Written by: Karen Fischbach – Pro Leaders Academy Pty Ltd


Everyone wants something different in their vision of a solution outcome.  So what will it take to get the clear and right details from them to deliver their vision?

It is vital to commence the information gathering process as early as possible because it takes a while to refine and gain the client’s agreement that you have captured their vision.  A client’s idea starts with them articulating what they want, but rapidly transforms when the desired capability and required resources are considered.  Multiple sources of input from various stakeholders, organisational and market data and business capability confirmation will refine what is possible and this is where a requirements document is developed.

It is a Project Manager’s role to help extract the appropriate detail from the client and other sources, or to determine what to extract from each source.  This may be similar to the role of a marketing professional, a Procurement Officer or a Business Manager.  The skill that each of these roles must leverage is to ask the right questions.  This is crucial because the answers lead to the details that will achieve the desired vision of the client’s outcomes. These are transformed into the requirements.

By creating a clear requirements document very early, articulating what the end product will look like, how it should function and what the benefit is to the people who will use it, a development or procurement method can then be determined.  This may start with the options of buy, build or share and develop into a formal procurement process.   Since new products are often about solving a problem, this means that the solution should resolve the immediate issue at hand for the client or the client’s clients.  Therefore, agreement must be reached between the client and the service provider.  This could be in the form of a Statement of Work, a Statement of Requirements, Business Requirements Specification or a brief.

Some clients don’t have all of the facts at the start, so time is spent assisting them to see their vision clearly.  However, some clients continuously change the detail.  There should be some scope for changes, however a limit should be agreed upon and set.  The limit may be capped at a point in time when it is too late to start again or make significant modifications, or an allocated number at which point the costs will begin to increase commensurate with the effort required by the changes.  This is to encourage the client to make an agreement on the most appropriate solution rather than continuously trying for the perfect solution, which may never emerge.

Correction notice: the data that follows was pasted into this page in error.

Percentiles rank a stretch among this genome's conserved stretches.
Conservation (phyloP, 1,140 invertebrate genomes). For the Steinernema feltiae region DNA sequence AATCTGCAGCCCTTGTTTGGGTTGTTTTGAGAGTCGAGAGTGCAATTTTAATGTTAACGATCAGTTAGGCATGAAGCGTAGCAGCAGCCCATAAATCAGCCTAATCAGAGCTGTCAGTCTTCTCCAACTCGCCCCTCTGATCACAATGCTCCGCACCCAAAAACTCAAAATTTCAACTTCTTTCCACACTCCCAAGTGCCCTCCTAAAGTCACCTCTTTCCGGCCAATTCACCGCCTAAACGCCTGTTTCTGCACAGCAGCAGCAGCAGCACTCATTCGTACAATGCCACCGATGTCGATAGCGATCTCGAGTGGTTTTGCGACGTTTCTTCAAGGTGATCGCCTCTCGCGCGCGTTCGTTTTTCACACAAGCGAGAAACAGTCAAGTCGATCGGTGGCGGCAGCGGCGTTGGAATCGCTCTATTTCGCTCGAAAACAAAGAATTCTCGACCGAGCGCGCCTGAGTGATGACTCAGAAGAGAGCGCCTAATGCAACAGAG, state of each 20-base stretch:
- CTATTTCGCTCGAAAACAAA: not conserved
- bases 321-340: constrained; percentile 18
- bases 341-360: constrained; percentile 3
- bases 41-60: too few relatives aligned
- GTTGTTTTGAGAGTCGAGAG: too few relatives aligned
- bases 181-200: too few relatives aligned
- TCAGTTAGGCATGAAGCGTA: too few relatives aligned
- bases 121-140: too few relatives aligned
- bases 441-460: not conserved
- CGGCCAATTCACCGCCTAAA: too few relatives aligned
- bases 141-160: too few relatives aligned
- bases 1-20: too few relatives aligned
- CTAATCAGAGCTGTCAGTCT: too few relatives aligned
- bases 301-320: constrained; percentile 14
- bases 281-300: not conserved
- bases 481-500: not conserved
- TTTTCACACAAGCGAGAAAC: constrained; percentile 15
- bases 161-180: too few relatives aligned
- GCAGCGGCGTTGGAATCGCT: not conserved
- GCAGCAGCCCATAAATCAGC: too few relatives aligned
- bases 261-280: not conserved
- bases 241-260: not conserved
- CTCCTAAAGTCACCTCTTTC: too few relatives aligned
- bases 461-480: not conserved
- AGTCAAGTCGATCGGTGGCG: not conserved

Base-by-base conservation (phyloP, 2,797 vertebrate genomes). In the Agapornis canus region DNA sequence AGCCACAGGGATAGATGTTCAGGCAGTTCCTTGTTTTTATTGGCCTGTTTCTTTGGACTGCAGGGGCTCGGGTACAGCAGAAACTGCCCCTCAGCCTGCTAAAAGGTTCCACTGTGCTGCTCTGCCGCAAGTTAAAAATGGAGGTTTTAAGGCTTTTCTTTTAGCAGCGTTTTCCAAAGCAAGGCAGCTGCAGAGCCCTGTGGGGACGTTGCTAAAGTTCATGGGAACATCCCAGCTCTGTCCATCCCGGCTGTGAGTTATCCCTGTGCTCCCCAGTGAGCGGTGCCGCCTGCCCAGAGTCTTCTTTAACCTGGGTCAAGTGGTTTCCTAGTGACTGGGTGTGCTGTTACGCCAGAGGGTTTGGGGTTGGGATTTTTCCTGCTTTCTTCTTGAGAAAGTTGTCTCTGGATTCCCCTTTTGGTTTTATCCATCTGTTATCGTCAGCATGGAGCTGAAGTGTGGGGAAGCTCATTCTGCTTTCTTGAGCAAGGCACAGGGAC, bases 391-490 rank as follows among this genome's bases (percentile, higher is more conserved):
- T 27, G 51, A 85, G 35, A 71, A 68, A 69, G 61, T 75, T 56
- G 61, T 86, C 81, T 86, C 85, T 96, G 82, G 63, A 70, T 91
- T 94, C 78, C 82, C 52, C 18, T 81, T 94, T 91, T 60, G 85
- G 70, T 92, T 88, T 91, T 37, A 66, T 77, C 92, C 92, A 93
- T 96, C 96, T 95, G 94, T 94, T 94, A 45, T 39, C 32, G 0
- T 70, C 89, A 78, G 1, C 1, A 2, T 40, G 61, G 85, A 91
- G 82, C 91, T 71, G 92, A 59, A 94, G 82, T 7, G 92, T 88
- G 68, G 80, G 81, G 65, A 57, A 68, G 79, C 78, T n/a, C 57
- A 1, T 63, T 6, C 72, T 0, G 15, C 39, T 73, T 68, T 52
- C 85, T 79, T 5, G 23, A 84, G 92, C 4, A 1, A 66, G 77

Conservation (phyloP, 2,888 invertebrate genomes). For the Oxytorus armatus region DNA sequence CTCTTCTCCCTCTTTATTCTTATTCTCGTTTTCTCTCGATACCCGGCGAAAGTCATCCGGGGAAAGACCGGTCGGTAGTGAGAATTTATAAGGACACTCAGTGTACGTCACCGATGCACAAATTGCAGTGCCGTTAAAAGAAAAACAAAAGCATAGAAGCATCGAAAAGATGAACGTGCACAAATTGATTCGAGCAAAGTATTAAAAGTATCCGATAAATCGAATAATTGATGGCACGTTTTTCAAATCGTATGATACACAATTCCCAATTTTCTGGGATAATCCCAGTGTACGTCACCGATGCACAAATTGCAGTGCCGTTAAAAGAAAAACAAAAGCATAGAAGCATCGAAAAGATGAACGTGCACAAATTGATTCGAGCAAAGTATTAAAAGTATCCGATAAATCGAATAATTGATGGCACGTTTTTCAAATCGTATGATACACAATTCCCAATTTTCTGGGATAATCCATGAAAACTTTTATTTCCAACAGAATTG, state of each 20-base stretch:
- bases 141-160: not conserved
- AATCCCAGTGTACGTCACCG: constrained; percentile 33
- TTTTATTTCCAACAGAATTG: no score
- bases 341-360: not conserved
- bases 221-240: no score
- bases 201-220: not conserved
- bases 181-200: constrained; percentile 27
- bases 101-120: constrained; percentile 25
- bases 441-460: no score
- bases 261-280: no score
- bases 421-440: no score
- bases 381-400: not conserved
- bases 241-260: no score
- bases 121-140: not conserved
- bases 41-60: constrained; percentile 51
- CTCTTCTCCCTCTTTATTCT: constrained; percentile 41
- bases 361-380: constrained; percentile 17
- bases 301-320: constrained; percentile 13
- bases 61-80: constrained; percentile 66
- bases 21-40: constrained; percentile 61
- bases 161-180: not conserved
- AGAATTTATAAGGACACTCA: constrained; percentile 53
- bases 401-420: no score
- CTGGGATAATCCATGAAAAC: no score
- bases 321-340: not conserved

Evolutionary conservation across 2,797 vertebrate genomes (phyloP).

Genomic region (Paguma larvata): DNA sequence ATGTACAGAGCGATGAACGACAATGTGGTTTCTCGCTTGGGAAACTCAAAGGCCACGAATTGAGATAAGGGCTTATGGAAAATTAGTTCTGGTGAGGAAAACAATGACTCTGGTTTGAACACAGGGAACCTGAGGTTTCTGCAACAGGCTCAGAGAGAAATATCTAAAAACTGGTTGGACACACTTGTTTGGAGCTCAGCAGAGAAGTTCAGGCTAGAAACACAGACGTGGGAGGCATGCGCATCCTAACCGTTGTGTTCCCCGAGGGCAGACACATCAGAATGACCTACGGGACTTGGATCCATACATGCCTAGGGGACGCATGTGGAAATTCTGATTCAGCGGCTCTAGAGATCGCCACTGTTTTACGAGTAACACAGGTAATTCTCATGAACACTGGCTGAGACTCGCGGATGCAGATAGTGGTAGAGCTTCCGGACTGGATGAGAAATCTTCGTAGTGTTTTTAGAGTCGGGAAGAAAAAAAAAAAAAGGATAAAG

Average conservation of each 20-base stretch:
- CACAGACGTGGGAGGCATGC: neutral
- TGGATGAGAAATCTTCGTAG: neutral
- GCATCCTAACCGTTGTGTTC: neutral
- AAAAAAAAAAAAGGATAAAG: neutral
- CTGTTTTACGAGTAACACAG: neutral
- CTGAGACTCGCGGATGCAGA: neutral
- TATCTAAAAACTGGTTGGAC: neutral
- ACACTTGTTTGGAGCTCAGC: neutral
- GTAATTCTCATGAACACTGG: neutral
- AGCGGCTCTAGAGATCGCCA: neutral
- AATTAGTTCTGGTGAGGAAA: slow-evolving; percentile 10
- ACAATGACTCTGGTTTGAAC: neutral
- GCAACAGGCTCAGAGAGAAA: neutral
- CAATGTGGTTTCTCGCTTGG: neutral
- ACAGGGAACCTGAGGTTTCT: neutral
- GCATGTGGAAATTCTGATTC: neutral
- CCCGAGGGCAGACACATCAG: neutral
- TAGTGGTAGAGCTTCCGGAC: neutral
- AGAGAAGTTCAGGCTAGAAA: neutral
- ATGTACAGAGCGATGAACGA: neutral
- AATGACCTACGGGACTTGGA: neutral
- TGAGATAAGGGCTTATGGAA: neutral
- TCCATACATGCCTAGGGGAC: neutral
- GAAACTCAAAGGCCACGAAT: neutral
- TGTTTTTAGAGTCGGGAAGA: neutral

How much detail is enough or too much? When taking an idea and turning it into a viable product or service, the more detail at the start, the better.  Without the detail the venture is much more risky, ambiguous or unclear and more difficult to estimate time and cost.

As the idea is refined, more intimate details can be included, and the product or solution will begin to take its shape.   Once fully documented and planned, the agreement is made and the product creation commences.  Some nuances may be made to meet the organisation’s capability, technology, infrastructure or other critical needs.

There should be a range of checkpoints and tests or trials that enable the client to take part in the development in an iterative fashion.  This allows for feedback and tweaking throughout the development lifecycle to further refine the product functionality or aesthetics “as you go”. This also assists in identifying risks early on, allowing the creation of Risk Management.

The importance of the client as a stakeholder in this development is quite clear, particularly that their input is critical to success.  Clarity of documentation and meaning are also critical to achieving the outcomes, as is checking at specific stages of development.

Finally, the art of gathering meaningful detail involves listening, finding the right stakeholders to approach, understanding the problem to be solved and working within the constraints of legislation, frameworks, culture and financial capacity of the organisation or client.

All of these things will help in creating a successful project, and a positive, trusting client experience.


NOTE: The content of this article is intended to provide a general guide to the subject matter, and specialist advice should be sought about your specific circumstances. The content must not be relied upon as legal, technical, financial or other professional advice.